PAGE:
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Fact Type Names

Last post 07-02-2014 8:31 by Matthew Curland. 3 replies.
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  • 06-29-2014 14:01

    Fact Type Names

    I have a fact type and would like to change its name.  Unfortunately, the name is not editable.  The helpful fact related to fact type names says that they may be editable or read only.  Since in other models, the names have been editable, I assume that I have inadvertently changed a setting that makes the name read only.  Can anyone tell me where that setting is and how I might make the name editable again?  Thanks for any help you can offer.

    Jack 

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  • 06-29-2014 18:46 In reply to

    Re: Fact Type Names

    Hi Jack,

    Fact type names are generated based on the default reading for the fact type. The reading editor tool window lets you prioritize reading orders and readings, which can change the default reading. If you see an editable fact type name it is because the fact type is explicitly or implicitly objectified. Fact types are implicitly objectified if they are binary with a spanning uniqueness constraint, or n-ary (ternary, quaternary, etc.). In these cases you are actually editing the name for the associated objectifying entity type, not the fact type itself (which doesn't have a writable name field). The editable name in the properties window is a sleight-of-hand redirection.

    The fact types that you can rename (namely the explicitly or implicitly objectified ones) will generally map to join tables in the relational world, which means that the names will actually be used. There is no common use for fact type names that do not map to join tables.

    In the extremely early days of NORMA we did have an asserted FactTypeName field, but found that having dozens of fact types called 'FactTypeN' was much less useful than showing a generated name. When we added implicit objectification--something that we had to do during the generation stage anyway--we eliminated the fact type names. The default names for the objectifying entity types track the default fact type names, and can be restored to their default names by setting the name to an empty string.

    Of course I'm curious as to the use case where this matters to you. If there is some extra data you need to collect you can always look at using the Custom Properties extension to add properties to your fact types.

    -Matt 

  • 07-02-2014 4:56 In reply to

    Re: Fact Type Names

     Matt,

    Thanks for the explanation.  The reason for asking this question is that we are modeling data that will eventually be implemented as an Oracle database.  We are required to deliver the Logical data model in ERWin despite our arguments that ERWin was unnecessary.  To do that we generate the schema in the from of Oracle.sql.  ERWin will reverse engineer that input into their relational form.  The problem comes when producing the output for Oracle.  The DBA who loads the schema reports that ORACLE generates an error whenever any of the names are longer than 25 characters and has requested that all of the table and attribute names be 25 characters or less.  We are trying to see whether we can comply with that request.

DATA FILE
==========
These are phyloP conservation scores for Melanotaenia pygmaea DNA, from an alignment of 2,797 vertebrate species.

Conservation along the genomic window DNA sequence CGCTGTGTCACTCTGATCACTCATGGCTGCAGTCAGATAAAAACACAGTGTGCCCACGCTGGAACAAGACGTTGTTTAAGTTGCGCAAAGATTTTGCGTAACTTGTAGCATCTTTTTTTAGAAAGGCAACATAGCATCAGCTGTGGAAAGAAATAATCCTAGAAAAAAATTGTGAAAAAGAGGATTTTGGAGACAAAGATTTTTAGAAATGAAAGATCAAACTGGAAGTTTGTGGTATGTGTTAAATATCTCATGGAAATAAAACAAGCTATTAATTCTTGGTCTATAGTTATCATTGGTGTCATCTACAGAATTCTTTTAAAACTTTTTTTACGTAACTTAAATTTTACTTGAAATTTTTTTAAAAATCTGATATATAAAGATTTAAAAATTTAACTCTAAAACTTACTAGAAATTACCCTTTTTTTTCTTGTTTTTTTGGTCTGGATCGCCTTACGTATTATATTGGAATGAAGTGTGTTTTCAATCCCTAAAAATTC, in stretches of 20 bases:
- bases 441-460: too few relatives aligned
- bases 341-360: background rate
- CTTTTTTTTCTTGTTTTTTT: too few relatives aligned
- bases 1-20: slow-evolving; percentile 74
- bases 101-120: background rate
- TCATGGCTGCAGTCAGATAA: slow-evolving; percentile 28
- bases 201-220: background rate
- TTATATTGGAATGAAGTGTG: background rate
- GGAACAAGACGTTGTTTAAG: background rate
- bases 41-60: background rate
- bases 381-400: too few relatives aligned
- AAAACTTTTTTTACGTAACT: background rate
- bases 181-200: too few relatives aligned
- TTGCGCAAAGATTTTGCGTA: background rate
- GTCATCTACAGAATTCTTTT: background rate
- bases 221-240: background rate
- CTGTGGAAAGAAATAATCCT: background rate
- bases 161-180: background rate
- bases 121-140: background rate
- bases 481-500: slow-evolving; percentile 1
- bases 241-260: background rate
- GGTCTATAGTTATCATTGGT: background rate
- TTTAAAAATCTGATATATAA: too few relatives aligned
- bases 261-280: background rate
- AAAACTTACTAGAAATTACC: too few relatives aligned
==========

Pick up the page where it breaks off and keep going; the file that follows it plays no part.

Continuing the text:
Jack

  • 07-02-2014 8:31 In reply to

    Re: Fact Type Names

    Hi Jack,

    Thanks for the explanation. What should work here is modification of the name generator settings in the ORM Model Browser (Name Generation Defaults/Relational Names). While most of the settings here make a difference, it doesn't look like the name-shortening settings are even looked at by the name generators (AutomaticallyShortenNames, UseTargetDefaultMaximum, UserDefinedMaximum). Obviously, this is something I either need to pay attention to or remove from the UI. However, there are still several things you can do to get shorter names:

    1.  Set custom names for objectifications that map to join tables (the fact type names that are editable). These are generally the longest names in the system.
    2. Use the Abbreviations settings in the name generators to shorten specific names and phrases. This is a good way to change names for your relational model without compromising the verbalizations and readability of your conceptual model. For example, I'm doing an automotive system right now and use abbreviations to allow VehicleIdentificationNumber in the ORM to be vin in the database. Obviously, you can save a lot of characters. You can target either complete object type names or phrases, such has removing has from a generated name.
    3. If the auto-generated names are still too long, just change the generated column and table names. The feature to remember changes to relational names (and column order) was added in the January 2012 NORMA release and is linked from this point in the readme.
    -Matt

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